Then we got into this tiny little plane with one long bench seat on either side. We all sat facing the back, one leg on each side of the bench, and the plane took off and flew just like any other, albeit a lot more noisily. I was shaking so hard at this point that I could look down at my legs (through my jeans and garbage-man-looking jumpsuit) and see them trembling. But once we got above the clouds, I started remembering all the other plane flights I'd taken, all the other long, boring international voyages during which I'd thought, I wonder what it would feel like to sit on those clouds? I was about to find out.
Once we got to 10,000 feet, Chuck, who was tethered to my back, started tightening the straps and checking the buckles one last time. The guys closest to the (clear plastic roll-down) door shoved it open, bringing in a rush of cold air. Everyone pulled down their goggles, and all the other guys on our plane - all experienced solo jumpers - whooped and vaulted out like they'd been lassoed.
Then it was our turn. We slid down the bench till we were right by the door. Looking down, all I could see was a thick white blanket of clouds. My cameraman, Jeff, was clinging to the outside of the plane, awaiting Chuck's signal. I grasped the shoulder straps of my harness and watched Chuck's fingers flash in front of my goggles, three! two! one! Then we were out the door.
I shrieked. I am not a shrieker, but my throat hurt for the next half hour from that pitch. I heard myself for just a second, and then it died away as the winds came up to whip past us at over 120 miles an hour. My stomach gave one big swoop, like on the first downhill of a roller coaster, and then settled into the fall. I remembered to tuck my legs between Chuck's, we stablilized, and, amazingly, it started to be fun. Experimentally, I tried screaming again, but I couldn't hear myself over the wind. Jeff was falling across from us, waving at me and grinning. I grinned and laughed and gave two thumbs up. It was difficult to breathe, with air moving that fast, but I barely noticed, there was so much adrenaline charging through me.
We sped down through the clouds. It was cold; the air whipped my face and hands. All I could see was white. Then, suddenly, the clouds began to part. For a split second, I saw shapes through a white mist. Then, just as suddenly, the clouds were gone and we were flying high above the greens, blues, and browns of a Florida winter. Chuck pulled our rip cord, and our descent abruptly slowed. The wind ceased its roaring. Waving, Jeff fell away from us, pulling his own cord a couple thousand feet later.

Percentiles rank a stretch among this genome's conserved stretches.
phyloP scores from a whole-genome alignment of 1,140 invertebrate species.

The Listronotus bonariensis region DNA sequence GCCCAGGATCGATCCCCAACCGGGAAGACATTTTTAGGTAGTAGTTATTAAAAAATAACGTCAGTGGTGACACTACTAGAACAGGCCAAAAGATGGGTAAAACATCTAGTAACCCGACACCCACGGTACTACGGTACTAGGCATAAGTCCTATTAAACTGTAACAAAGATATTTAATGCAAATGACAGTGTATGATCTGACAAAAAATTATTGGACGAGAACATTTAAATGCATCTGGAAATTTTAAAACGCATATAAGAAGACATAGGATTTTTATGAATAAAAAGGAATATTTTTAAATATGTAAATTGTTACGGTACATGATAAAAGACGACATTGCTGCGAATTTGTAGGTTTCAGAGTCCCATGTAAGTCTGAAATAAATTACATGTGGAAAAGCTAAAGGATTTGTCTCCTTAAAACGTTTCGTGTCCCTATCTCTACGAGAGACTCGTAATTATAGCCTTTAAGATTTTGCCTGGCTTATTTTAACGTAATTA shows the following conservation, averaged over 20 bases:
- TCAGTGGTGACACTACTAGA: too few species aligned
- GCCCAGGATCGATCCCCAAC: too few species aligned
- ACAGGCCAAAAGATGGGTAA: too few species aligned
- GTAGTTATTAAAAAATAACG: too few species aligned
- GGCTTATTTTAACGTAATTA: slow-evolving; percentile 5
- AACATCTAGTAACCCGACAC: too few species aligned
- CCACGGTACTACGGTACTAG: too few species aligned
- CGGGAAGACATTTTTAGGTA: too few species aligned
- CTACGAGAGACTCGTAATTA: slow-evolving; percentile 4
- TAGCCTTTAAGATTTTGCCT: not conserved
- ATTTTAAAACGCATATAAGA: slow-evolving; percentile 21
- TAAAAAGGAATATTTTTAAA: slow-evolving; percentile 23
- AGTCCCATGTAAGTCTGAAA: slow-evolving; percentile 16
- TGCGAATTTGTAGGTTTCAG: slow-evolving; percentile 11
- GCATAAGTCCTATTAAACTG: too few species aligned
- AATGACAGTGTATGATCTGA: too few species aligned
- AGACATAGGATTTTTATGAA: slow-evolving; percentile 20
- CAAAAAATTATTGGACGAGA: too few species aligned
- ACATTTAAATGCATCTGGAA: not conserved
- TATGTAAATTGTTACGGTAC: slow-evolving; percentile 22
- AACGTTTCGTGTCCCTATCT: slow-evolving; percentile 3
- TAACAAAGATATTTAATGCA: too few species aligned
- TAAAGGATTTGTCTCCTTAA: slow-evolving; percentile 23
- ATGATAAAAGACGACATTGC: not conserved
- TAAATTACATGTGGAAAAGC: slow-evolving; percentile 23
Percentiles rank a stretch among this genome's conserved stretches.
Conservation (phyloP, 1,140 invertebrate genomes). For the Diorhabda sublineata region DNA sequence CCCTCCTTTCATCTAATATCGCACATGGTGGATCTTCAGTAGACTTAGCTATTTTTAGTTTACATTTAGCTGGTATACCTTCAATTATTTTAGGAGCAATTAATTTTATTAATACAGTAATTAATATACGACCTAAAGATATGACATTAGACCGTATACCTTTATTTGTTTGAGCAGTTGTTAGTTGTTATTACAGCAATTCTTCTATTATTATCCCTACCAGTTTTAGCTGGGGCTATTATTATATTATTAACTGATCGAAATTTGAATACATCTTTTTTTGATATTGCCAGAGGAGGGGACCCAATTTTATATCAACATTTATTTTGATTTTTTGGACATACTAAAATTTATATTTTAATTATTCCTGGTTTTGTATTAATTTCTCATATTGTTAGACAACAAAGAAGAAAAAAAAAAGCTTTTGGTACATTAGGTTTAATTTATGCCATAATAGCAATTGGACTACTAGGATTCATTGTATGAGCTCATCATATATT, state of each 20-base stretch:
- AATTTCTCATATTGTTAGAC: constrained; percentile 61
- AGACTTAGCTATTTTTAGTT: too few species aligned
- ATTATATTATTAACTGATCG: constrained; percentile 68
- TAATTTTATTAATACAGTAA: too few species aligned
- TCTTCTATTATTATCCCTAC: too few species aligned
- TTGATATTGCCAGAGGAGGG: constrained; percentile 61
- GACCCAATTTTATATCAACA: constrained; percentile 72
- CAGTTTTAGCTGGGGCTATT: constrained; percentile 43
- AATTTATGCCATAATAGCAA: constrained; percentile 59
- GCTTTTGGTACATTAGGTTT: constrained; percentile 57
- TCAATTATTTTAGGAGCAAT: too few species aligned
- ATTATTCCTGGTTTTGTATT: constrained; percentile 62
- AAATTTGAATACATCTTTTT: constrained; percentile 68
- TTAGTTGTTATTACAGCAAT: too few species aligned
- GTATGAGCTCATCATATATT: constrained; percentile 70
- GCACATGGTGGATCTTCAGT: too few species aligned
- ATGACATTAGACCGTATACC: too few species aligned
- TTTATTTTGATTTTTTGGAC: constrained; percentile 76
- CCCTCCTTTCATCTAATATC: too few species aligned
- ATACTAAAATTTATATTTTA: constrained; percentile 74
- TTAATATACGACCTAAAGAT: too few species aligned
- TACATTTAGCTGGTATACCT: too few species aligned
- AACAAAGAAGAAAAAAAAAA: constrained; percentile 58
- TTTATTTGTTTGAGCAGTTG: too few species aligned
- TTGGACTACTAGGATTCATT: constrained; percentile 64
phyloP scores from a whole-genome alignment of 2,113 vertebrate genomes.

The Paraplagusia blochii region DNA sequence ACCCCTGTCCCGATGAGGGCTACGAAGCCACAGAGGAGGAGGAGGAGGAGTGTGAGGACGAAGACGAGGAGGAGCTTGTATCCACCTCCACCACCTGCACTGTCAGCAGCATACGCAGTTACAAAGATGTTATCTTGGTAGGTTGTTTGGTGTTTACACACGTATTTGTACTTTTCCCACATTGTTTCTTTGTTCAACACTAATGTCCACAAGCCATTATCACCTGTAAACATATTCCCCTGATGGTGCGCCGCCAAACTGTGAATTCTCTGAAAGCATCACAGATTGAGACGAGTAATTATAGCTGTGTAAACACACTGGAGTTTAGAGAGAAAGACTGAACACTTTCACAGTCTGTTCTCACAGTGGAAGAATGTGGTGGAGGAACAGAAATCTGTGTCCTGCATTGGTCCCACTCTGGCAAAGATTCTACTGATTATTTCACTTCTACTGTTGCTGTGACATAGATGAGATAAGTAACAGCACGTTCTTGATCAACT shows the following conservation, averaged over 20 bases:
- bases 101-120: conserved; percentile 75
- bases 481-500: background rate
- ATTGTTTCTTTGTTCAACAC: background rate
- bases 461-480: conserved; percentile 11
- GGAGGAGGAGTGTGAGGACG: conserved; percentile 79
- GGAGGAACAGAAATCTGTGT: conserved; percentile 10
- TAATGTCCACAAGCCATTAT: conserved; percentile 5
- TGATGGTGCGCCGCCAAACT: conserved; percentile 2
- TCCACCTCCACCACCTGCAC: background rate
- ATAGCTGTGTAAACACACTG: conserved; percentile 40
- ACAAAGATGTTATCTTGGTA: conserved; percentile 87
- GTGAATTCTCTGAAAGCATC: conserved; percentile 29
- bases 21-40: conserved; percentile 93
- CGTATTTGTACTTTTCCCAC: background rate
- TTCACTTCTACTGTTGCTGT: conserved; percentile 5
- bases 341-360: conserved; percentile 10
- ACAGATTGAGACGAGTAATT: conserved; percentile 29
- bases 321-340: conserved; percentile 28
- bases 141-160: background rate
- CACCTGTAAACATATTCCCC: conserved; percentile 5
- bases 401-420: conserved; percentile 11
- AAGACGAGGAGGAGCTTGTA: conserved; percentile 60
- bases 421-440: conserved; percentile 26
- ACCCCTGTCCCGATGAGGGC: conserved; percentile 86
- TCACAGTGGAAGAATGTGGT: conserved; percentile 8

"Whoa," I breathed, looking around. It was amazingly clear; I could see everything with no obscuring clouds or airplane window glass. "Where are we? I mean, which way are we looking?"
"Well, there's the airport," Chuck indicated, "so we're facing west."
It was closer than I would have thought; apparently a free fall takes you only about six seconds per thousand feet. Amazing.
We flew for a couple more minutes, and then Chuck asked, "Do you get airsick?"
"You puke easy?"
"...What are you gonna do?"
A minute later, he offered me the tethers. "Don't pull them; just extend your arms all the way up and hang on to them." I did, and I was controlling the parachute! A minute later, he said casually, "Hey - don't pull the right tether, but pull that left one all the way down to your waist." He put his hands up to guide me.
I did, and whoosh! We began to spin, the green-brown world rotating below us. I laughed at first, but after three revolutions or so, I told him to stop. Spinning made us descend faster, and I wanted to stay up as long as we could. We drifted along, floating this way and that, looking at everything below us.
All too soon, it was time to land. Suddenly, the field was right in front of us. "Pick your feet up," Chuck said, and I did. We landed softly on our bottoms, and two people rushed over to control and protect the parachute.
I said a last farewell to Jeff's camera, and went back over to my dad to see the footage he'd gotten. After a few minutes, Chuck asked what we were looking at. "We're on video," I said, and held it out for him to see.
"Yeah, but is it as good as this?" Jeff asked, holding out an 8x10.
Needless to say, the video was NOT as good as that. Wow. The scan looks kind of grainy, and it's cropped because it didn't pick up the clouds-and-sky background very well, but the original is beautiful - almost crystal clear, and you can see all the detail on the clouds below us. There's a whole CD full of pictures being mailed to me, plus a DVD, but for right now, that one is all I have. I'll show you more when I get them, assuming they're good.